Narcissus poeticus, commonly called the poet’s narcissus, is derived from the family of Amaryllidaceae. In fact, it is any bulbous plant belonging to the genus Narcissus, of this family, having showy yellow or white flowers with a cup-shaped corona. The white flower symbolises selfishness, possibly due to the legend associated with this flower. According to a Greek myth, Narcissus was a beautiful youth who refused all offers of love, including that of Echo and who, ultimately fell in love with his own image reflected in a well, and pined away until he was changed into a flower that bears his name. The yellow-coloured narcissus, commonly known as daffodil, expresses deep unrequited love, a passionate cry of ‘You are the only one’. According to some flower-critics, daffodils are a sign of respect and formality. In the Romantic imagination, daffodils have often found centre-space, is the famous lines of Wordsworth express:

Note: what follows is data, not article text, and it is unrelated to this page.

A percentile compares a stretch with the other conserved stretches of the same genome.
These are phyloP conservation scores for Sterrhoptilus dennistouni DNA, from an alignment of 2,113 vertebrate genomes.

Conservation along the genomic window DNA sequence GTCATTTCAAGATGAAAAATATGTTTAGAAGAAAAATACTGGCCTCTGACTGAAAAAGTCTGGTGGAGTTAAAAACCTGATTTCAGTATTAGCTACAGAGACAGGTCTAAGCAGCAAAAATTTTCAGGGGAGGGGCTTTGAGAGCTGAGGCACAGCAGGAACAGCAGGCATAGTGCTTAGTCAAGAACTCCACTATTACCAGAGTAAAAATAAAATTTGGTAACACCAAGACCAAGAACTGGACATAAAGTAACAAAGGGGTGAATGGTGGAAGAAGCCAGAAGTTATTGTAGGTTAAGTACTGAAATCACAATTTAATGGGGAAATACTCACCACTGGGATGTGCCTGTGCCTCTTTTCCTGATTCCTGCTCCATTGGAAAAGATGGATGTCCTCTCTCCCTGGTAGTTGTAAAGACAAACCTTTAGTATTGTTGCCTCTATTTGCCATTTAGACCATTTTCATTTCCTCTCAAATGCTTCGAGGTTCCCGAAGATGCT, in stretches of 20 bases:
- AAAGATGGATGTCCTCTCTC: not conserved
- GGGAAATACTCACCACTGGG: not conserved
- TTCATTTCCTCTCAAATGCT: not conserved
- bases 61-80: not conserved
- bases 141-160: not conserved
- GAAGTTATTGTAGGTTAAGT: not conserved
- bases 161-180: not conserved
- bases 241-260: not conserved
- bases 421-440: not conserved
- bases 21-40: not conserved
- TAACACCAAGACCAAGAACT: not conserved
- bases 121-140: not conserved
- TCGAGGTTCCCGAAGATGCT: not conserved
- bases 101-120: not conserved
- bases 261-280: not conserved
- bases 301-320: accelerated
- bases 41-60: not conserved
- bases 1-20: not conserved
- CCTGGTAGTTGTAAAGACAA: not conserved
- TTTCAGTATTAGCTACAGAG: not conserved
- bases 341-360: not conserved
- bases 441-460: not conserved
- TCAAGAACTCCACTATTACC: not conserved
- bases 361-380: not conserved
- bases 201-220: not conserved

“ I wandered lonely as a cloud
That floats on high o’er vales and hills,
When all at once I saw a crowd,
A host, of golden daffodils;
Beside the lake, beneath the trees,
Fluttering and dancing in the breeze.”
From the legend of this flower ‘narcissus’, the state known as narcissistic or self-centred has come into prominence.